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Abstract

In this paper a scaling approach for the solution of 2D FE models of electric machines is proposed. This allows a geometrical and stator and rotor resistance scaling as well as a rewinding of a squirrel cage induction machine enabling an efficient numerical optimization. The 2D FEM solutions of a reference machine are calculated by a model based hybrid numeric induction machine simulation approach. In contrast to already known scaling procedures for synchronous machines the FEM solutions of the induction machine are scaled in the stator-current-rotor-frequency-plane and then transformed to the torque- speed-map. This gives the possibility to use a new time scaling factor that is necessary to keep a constant field distribution. The scaling procedure is validated by the finite element method and used in a numerical optimization process for the sizing of an electric vehicle traction drive considering the gear ratio. The results show that the scaling procedure is very accurate, computational very efficient and suitable for the use in machine design optimization.
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Abstract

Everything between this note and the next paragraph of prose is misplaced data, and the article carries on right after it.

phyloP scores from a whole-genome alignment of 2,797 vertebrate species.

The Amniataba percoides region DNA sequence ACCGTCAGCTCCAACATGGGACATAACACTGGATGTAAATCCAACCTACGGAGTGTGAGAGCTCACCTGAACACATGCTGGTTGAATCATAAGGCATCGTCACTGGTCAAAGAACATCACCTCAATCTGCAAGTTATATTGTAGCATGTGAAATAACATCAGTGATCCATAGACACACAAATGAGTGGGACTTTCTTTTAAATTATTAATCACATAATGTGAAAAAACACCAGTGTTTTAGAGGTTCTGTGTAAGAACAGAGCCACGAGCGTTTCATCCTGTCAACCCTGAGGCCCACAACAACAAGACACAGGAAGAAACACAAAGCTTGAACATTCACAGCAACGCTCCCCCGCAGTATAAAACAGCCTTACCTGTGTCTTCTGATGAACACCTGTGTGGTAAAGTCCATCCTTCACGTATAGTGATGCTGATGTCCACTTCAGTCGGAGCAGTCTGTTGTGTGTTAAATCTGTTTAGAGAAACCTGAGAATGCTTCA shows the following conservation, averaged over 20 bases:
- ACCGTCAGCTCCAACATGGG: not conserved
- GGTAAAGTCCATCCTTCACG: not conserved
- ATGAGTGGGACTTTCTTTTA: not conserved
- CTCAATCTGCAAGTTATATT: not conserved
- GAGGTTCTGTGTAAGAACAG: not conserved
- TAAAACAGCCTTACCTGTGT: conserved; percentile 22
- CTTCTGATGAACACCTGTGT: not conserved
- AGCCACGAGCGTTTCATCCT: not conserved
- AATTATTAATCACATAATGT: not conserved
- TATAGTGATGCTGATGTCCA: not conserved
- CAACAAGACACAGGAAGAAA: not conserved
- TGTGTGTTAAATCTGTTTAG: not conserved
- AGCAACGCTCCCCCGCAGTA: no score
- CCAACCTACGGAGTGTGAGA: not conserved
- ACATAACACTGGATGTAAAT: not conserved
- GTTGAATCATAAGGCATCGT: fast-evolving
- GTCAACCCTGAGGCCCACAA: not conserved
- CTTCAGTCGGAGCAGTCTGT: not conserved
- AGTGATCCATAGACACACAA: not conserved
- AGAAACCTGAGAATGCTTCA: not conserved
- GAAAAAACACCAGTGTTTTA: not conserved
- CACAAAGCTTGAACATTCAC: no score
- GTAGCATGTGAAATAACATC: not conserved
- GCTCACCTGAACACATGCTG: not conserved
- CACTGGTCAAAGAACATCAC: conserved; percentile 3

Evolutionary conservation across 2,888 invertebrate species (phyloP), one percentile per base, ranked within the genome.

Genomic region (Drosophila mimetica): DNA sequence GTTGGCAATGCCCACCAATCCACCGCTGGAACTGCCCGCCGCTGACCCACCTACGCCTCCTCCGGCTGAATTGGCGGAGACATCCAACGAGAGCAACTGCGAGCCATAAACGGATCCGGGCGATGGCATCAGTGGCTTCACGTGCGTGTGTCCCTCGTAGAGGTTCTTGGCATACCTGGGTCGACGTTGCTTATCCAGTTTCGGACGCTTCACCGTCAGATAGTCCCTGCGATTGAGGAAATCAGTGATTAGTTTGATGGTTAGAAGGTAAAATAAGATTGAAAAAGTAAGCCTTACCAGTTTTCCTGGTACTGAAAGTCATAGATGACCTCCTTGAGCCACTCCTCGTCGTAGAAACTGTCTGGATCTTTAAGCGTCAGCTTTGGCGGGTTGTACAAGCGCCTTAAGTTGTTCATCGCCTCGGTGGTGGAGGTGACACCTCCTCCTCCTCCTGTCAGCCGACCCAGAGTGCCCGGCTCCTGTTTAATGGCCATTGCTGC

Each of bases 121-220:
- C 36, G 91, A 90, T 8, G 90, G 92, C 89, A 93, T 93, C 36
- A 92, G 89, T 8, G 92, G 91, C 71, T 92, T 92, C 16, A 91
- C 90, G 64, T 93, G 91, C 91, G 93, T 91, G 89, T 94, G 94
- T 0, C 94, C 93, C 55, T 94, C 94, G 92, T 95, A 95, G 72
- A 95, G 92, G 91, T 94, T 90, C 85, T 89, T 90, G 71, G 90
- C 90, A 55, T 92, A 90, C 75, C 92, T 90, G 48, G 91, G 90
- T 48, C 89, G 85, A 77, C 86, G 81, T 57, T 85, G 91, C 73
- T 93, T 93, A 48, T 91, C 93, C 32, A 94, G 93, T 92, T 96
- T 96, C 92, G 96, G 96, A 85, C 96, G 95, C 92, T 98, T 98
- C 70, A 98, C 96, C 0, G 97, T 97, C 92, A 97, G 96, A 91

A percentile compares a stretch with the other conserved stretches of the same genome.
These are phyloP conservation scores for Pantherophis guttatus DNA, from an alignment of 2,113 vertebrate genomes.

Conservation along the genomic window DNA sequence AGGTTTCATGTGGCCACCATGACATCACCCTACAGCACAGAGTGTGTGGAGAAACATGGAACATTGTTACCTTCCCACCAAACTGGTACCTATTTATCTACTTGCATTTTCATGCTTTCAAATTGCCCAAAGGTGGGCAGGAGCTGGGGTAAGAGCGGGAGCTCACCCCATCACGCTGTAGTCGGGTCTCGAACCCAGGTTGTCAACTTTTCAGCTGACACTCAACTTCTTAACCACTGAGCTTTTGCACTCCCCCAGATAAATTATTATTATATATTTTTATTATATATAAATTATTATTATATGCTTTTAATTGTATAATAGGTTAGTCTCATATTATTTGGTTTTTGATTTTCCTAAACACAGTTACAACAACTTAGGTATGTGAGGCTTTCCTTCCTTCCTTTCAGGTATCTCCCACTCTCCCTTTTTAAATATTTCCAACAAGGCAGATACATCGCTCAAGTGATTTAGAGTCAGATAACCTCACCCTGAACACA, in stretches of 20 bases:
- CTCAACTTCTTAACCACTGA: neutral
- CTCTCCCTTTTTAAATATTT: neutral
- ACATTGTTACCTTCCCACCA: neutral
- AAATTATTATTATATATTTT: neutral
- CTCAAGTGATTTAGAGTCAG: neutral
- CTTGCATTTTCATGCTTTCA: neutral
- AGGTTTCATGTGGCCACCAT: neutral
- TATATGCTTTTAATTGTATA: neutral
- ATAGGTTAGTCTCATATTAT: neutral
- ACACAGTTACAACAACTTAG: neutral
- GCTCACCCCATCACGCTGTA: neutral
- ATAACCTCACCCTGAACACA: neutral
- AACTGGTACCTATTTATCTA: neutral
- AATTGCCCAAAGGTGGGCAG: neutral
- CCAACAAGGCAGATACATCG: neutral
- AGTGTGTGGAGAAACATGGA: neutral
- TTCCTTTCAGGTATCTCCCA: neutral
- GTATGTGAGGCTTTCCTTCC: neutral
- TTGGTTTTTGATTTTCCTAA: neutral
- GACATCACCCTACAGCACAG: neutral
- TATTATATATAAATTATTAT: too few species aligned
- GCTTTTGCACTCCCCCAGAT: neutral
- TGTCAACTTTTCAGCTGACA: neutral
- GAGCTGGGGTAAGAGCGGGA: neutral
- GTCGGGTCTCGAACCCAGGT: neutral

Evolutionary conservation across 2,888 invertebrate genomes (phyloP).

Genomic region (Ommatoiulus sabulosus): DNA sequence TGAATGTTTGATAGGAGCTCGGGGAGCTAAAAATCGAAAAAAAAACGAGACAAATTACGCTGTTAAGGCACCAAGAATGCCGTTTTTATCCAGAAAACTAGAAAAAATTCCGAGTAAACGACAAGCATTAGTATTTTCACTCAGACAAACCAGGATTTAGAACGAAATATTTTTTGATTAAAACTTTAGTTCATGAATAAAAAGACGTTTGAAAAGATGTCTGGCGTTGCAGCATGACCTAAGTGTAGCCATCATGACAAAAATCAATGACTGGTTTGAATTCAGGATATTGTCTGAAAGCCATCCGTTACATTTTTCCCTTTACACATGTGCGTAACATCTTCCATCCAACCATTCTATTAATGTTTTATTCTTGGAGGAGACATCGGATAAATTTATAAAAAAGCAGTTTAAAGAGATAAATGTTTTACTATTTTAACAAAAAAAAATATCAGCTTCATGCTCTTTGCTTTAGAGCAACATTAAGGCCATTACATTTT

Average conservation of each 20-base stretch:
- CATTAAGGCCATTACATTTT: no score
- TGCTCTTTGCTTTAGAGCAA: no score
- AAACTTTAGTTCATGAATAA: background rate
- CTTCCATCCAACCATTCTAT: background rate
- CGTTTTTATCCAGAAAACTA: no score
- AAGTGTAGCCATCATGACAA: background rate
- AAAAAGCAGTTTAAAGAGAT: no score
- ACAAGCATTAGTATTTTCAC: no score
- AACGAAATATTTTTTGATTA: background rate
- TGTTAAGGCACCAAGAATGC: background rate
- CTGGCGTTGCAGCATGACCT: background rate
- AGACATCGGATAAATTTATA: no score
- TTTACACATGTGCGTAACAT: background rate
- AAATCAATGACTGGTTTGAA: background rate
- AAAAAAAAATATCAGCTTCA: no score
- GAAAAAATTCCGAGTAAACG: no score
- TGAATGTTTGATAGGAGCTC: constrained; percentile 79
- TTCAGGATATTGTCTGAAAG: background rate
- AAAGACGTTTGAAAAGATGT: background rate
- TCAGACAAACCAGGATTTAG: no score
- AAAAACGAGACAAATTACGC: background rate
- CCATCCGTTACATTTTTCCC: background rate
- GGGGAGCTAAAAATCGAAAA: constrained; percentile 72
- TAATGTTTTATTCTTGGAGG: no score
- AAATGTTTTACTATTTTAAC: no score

Long transmission lines have to be compensated to enhance the transport of active power. But a wrong design of the compensation may lead to subsynchronous resonances (SSR). For studies often park equivalent circuits are used. The parameters of the models are often determined analytically or by a three-phase short-circuit test. Models with this parameters give good results for frequencies of 50 Hz and 100 Hz resp. 60 Hz and 120 Hz. But SSR occurs at lower frequencies what arises the question of the reliability of the used models. Therefore in this publication a novel method for the determination of Park equivalent circuit parameters is presented. Herein the parameters are determined form time functions of the currents and the electromagnetic moment of the machine calculated by transient finite-element simulations. This parameters are used for network simulations and compared with the finite-element calculations. Compared to the parameters derived by a three-phase short-circuit a significant better accuracy of simulation results can be achieved by the presented method.
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